New auto sales record in sight for Canada

Barring some calamity, the annual record is set to fall about one week into December

Published: December 3, 2014, 4:25 AM
Updated: December 4, 2014, 6:39 PM

Pickup Trucks

With a full month left to go in 2014, new vehicle sales in Canada surpassed 1.7 million for the first time ever after 11 months. They've only topped that figure twice for a full year.

Last year's sales of 1,743,112 vehicles were the best ever and 2014's are fewer than 25,000 shy of that record already.

The lowest December sales figure in the last five years was about 109,000 so, barring some colossal economic calamity, a new record should be set about a week into December – and the end-of-year total seems set to surpass 1.8 million.

November represented the eighth straight month of sales records for the Canadian auto industry. November sales of 138,694 vehicles were up 3.6% from the same month last year and 21.6% above the five-year historical average for the month. Year-to-date sales through November are 5.4% ahead of those for the same period in 2013.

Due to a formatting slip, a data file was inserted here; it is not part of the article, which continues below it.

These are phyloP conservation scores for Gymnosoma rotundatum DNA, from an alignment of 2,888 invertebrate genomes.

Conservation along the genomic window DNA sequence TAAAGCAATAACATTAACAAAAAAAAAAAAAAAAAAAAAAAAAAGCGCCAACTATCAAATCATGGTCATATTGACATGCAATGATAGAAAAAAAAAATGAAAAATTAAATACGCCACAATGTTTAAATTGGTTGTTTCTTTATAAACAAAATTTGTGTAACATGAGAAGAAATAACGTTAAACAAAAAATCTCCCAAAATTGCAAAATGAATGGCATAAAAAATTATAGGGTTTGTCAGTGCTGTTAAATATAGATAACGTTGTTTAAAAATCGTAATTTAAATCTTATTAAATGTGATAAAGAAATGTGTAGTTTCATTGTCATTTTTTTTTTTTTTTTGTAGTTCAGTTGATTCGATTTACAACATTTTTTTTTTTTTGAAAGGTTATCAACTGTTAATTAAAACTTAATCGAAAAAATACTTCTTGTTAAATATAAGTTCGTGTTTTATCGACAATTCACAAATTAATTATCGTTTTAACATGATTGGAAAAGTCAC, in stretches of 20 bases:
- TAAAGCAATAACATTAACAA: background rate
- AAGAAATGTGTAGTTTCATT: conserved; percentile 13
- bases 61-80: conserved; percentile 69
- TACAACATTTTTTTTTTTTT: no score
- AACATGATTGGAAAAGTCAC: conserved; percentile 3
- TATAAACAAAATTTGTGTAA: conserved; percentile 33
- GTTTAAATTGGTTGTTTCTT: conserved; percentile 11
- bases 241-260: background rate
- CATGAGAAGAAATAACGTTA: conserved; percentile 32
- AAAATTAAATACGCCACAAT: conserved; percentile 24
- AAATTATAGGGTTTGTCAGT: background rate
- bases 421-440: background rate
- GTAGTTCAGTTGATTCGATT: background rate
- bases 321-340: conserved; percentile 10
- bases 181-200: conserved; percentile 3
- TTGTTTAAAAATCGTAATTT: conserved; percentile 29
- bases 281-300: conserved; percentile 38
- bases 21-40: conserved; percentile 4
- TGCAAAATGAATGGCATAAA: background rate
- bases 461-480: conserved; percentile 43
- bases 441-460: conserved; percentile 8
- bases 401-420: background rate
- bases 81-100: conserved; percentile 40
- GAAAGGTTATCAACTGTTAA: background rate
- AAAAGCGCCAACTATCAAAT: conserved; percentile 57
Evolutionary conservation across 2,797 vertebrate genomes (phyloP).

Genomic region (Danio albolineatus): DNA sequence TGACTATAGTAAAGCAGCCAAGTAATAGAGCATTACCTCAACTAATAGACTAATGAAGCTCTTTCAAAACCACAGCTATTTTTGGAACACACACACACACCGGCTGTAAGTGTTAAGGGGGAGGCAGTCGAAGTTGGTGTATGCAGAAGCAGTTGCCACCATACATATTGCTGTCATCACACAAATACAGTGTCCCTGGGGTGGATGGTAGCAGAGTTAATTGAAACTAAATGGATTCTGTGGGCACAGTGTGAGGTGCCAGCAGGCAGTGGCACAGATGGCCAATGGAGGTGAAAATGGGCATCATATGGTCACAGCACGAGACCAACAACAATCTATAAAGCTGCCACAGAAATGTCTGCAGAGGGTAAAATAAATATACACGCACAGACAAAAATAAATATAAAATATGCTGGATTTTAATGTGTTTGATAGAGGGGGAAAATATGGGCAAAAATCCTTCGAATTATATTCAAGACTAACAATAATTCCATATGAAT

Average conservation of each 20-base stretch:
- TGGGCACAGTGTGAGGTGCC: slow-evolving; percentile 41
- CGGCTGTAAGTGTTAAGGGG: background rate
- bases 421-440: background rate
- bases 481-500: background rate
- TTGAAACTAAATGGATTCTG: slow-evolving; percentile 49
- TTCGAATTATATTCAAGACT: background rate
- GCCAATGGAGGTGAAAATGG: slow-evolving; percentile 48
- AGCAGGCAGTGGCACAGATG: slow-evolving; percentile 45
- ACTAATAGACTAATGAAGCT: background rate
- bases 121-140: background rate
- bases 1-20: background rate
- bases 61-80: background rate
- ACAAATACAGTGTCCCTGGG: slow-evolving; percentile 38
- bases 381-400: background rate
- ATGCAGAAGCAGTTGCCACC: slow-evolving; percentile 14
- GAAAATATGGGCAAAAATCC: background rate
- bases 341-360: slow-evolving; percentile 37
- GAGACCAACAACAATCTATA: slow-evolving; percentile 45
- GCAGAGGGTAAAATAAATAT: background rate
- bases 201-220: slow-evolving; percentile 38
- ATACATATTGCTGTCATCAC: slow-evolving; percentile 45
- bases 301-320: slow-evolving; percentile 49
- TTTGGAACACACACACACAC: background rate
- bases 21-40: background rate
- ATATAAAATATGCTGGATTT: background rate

All that in the face of "flagging consumer confidence levels for the last three months," says David Adams, president of the Global Automakers of Canada.

There's drama to match the success as Ford and Chrysler fight it out for sale supremacy for the year. With more than a quarter-million sales each, Ford leads Chrysler by just 2,576 vehicles through November.

Chrysler outsold Ford by about 700 units in December and December sales results are typically volatile so it could be a metaphorical photo finish come December 31.

As in past months, truck sales advanced at a greater rate than those for passenger cars in November – 9.4% vs  4.2% respectively. 

According to figures published by DesRosiers Automotive Reports, luxury cars were the consistently big gainers for the month, on a percentage basis. Porsche sales grew by 38.9%, Audi by 30.5%, Acura by 23%, Infiniti by 19.1% and Mercedes-Benz by 19.1%. Only BMW among the luxury brands fared poorer than last November (-8.0%).